.      <-42> . [$.]
Well Done
(+tagged, +analyzed)
Files: *.wd, *.wdt

A "well done" file can be understood as the synthesis of a "medium rare" and a "medium" file: it contains a "best" analysis for each token (the first one), as well as a set of a priori potential analyses analyses for that token. By convention, "well done" filenames carry the extension ".wd" (tagger output) or ".wdt" (gold standard).


As before, leading and trailing spaces are stripped from token text and analyses, and the TAG component of each ANALYSIS is "greedy". An example "well done" file is:

 %% Example well-done cooked file for moot
 %% Sentence 1 : analysis-set tags bracketed for clarity
 This   PDAT    [NE]    [PDAT]    [PDIS]
 is     VVFIN   [VAFIN] [VVFIN]
 a      ART     [ART]   [CARD]
 test   NN      [NN]    [VVFIN]
 .      $.      [$.]
 %% Sentence 2 : analysis-tags embedded in complete analyses
 This   PDAT    [NE type="last"] This <420>  [PDAT num="sg"] this <24.7>
 too    ADV     [ADV] too <0.0>
 .      $.      [$.] . <-42>
(+tagged, +analyzed, +evaluated)

A "refried" file is basically the synthesis of a pair of "medium" or "well done" files. "Refried" files can be created by the mooteval program from a pair of parallel cooked files. Each line of a "refried" file contains an status code, and a pair of "well-done" style token analyses separated by tabs and a single slash '/'.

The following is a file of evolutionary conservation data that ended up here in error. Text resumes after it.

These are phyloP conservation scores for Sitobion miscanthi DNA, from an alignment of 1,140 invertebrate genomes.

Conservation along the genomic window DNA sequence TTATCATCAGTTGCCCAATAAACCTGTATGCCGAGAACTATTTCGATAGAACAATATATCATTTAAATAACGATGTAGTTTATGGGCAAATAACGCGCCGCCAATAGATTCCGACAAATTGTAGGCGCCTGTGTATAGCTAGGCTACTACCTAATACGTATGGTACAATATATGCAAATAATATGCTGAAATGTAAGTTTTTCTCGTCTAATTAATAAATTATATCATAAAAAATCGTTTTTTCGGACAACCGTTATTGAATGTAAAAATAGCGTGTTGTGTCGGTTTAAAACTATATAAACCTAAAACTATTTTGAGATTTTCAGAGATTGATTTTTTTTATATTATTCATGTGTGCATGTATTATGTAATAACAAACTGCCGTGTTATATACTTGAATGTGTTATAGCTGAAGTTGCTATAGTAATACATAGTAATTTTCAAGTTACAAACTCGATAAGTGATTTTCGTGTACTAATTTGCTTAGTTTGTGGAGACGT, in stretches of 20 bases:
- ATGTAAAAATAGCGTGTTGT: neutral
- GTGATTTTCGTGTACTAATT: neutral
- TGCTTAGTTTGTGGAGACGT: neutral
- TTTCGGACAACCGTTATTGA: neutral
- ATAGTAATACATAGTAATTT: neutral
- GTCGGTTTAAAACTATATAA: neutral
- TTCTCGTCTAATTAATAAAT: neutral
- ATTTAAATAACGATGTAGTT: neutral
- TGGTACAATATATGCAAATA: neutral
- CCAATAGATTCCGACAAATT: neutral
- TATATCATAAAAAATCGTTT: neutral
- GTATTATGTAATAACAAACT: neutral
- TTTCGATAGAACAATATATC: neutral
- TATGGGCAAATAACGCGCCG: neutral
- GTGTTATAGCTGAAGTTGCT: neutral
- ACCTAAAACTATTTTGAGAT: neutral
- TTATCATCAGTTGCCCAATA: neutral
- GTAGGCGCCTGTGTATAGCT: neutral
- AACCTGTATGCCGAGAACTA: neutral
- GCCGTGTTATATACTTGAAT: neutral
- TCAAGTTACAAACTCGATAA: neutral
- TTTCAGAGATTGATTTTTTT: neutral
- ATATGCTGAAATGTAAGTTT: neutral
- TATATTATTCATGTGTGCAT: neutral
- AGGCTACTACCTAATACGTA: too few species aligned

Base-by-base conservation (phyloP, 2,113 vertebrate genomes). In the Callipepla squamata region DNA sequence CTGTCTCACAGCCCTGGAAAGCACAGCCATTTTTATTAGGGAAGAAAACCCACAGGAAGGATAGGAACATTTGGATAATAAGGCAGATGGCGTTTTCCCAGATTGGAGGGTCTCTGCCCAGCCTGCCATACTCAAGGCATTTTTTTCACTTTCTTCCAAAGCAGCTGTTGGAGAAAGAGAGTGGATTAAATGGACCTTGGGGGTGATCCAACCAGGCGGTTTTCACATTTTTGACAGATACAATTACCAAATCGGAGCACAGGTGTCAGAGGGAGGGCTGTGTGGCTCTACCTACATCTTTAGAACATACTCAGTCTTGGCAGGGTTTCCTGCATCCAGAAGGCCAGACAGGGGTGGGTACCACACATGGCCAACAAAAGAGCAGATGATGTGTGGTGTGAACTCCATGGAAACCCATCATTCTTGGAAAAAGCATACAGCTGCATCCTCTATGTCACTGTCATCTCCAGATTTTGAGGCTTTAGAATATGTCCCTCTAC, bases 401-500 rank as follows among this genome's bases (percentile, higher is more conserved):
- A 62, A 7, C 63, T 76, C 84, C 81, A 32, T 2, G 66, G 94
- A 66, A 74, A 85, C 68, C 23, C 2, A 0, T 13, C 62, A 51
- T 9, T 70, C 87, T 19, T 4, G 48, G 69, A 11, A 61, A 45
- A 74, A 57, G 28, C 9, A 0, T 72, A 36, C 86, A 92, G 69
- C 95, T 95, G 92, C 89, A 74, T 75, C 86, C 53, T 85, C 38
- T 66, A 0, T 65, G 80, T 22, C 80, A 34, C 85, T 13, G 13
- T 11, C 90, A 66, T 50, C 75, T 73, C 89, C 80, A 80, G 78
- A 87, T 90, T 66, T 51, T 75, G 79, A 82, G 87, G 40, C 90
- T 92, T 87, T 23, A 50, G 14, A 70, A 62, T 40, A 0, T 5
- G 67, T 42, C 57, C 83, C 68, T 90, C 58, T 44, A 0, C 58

TOKMATCH_FLAG    ::= "-" | "t"
 BESTMATCH_FLAG   ::= "-" | "b"
 EMPTY_FLAG       ::= "-" | "e"
 IMPOSSIBLE_FLAG  ::= "-" | "i"
 XIMPOSSIBLE_FLAG ::= "-" | "x"

As before, leading and trailing spaces are stripped from token text and analyses, and the TAG component of each ANALYSIS is "greedy".

The STATUS_CODE component of each REFRIED_TOKEN encodes a number of flags concerning which part (if any) of the tokens compared did not match. The general convention is use of a '-' character to indicate that the compared tokens matched (or at least were compatible).


'-' if token text components matched, otherwise 't'.


'-' if best-tag components matched, otherwise 'b'.


'-' if token ANALYSES were non-empty (for the given file), otherwise 'e'.


'-' if token ANALYSES included token BESTTAG (for the corresponding file), otherwise 'i'.


'-' if token ANALYSES included token BESTTAG for the other file, otherwise 'x'.

An example "refried" file is:

 %% Example refried file for moot
 %% FLAGS       TOK1    TOK1TAG1 ...            /       TOK2    TOK2TAG1 ...
 t-:---:---     Dis     PDAT    [PDAT]  [PDIS]  /       This    PDAT    [PDAT]  [PDIS]
 -b:---:---     is      VAFIN   [VAFIN] [VVFIN] /       is      VVFIN   [VAFIN] [VVFIN]
 --:e--:---     a       ART     /       a       ART     [ART]   [CARD]
 -b:-i-:---     test    NN      [VVFIN] /       test    VVFIN   [NN]    [VVFIN]
 --:---:---     .       $.      [$.]    /       .       $.      [$.]
 -b:--x:---     This    PDAT    [PDAT]  /       This    PDIS    [PDAT]  [PDIS]
 --:---:-ix     too     ADV     [ADV]   [PTKA]  /       too     ADV     [CONJ]